Greek Tragedy, Agonistic Space, and Contemporary Performance

Harrop, Stephe (2018) Greek Tragedy, Agonistic Space, and Contemporary Performance. New Theatre Quarterly. (Accepted for Publication)

Greek Tragedy, Agonistic Space, and Contemporary Performance (HIRA version, Feb 2018).pdf

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This article combines theatre history and performance analysis with contemporary agonistic theory to re-conceptualize Greek tragedy’s contested spaces as key to the political potentials of the form. It focuses on Athenian tragedy’s competitive and conflictual negotiation of performance-space, understood in relation to the cultural trope of the agon. Drawing on David Wiles’ structuralist analysis of Greek drama, which envisages tragedy’s spatial confrontations as a theatrical correlative of democratic politics, performed tragedy is here re-framed as a site of embodied contest and struggle; as agonistic spatial practice. This historical model is then applied to a current case-study; Aeschylus’ The Suppliant Women as co-produced by Actors Touring Company and The Lyceum, Edinburgh, in 2016-17. It is proposed that the frictious effects, encounters, and confrontations generated by this production (re-staged and re-articulated across multiple venues and contexts) exemplify some of the potentials of agonistic spatial practice in contemporary re-performance of Greek tragedy. Throughout, is contended that re-imagining tragic theatre, both ancient and modern, as (in Chantal Mouffe’s terms) ‘agonistic public space’ represents an important new approach to interpreting, and creatively re-imagining, interactions between Athenian tragedy and democratic politics.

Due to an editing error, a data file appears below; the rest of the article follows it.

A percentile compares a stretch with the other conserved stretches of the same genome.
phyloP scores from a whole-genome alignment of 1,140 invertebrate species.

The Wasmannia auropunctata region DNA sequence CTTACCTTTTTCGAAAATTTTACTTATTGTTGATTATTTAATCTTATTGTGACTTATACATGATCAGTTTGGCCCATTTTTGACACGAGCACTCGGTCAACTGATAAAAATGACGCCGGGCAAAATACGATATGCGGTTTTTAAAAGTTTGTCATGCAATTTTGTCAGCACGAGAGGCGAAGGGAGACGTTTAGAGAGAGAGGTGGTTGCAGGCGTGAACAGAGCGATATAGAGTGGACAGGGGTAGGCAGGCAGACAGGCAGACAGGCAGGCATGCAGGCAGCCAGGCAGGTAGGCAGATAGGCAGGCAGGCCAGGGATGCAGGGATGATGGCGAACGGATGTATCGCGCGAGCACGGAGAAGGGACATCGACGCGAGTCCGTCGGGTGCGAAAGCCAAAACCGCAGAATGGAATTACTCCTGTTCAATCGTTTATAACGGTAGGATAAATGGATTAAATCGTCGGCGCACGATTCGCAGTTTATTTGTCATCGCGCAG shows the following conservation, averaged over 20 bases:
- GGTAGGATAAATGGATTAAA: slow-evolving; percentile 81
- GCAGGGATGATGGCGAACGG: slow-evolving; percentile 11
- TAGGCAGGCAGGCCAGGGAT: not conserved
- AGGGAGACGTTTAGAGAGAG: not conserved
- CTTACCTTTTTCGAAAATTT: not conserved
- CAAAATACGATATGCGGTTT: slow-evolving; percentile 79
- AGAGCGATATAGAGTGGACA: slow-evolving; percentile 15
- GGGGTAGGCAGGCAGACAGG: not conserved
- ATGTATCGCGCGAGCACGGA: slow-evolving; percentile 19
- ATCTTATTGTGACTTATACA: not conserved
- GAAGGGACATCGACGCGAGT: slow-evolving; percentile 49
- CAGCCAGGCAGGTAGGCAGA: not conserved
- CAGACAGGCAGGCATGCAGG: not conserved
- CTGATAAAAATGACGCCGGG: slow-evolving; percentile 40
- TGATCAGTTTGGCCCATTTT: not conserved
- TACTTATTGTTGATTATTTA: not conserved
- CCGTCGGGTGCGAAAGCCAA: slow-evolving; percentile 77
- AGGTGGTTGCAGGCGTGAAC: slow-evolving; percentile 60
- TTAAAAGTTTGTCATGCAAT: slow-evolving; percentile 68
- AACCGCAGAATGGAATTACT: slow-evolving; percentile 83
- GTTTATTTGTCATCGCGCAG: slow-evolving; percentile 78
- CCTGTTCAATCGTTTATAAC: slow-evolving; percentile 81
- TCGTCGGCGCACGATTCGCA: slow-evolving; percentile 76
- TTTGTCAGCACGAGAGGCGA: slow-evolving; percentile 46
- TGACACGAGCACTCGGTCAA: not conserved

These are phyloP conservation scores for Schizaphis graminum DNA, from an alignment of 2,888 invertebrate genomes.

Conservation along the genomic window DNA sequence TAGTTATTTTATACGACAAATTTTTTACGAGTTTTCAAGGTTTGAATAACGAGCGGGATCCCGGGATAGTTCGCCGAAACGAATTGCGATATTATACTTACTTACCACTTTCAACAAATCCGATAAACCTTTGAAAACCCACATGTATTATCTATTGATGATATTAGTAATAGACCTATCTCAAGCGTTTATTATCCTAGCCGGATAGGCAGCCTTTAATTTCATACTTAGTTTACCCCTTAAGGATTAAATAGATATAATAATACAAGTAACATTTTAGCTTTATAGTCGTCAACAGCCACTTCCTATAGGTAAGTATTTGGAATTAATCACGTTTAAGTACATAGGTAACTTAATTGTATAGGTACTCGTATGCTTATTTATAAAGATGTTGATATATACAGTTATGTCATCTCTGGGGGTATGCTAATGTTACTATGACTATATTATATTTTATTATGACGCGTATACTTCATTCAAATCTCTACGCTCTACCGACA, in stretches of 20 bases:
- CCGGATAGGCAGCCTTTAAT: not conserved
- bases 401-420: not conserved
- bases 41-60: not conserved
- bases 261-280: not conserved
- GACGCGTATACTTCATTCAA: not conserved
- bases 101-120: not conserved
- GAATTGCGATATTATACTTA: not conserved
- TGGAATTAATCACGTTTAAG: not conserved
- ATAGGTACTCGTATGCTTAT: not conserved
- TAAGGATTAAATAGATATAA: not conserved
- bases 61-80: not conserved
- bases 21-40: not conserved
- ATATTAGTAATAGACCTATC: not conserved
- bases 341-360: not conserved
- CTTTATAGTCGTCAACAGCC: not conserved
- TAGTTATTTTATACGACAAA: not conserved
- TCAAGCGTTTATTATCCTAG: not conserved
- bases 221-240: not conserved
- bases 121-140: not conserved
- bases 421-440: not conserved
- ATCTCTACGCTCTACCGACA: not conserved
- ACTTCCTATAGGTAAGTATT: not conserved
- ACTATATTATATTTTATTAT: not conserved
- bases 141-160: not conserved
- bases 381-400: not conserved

Item Type: Article
Faculty / Department: Faculty of Arts & Humanities > Drama,Dance and Performance Studies (up to 30th April 2018)
Depositing User: Stephe Harrop
Date Deposited: 07 Feb 2018 12:30
Last Modified: 26 Feb 2018 14:12

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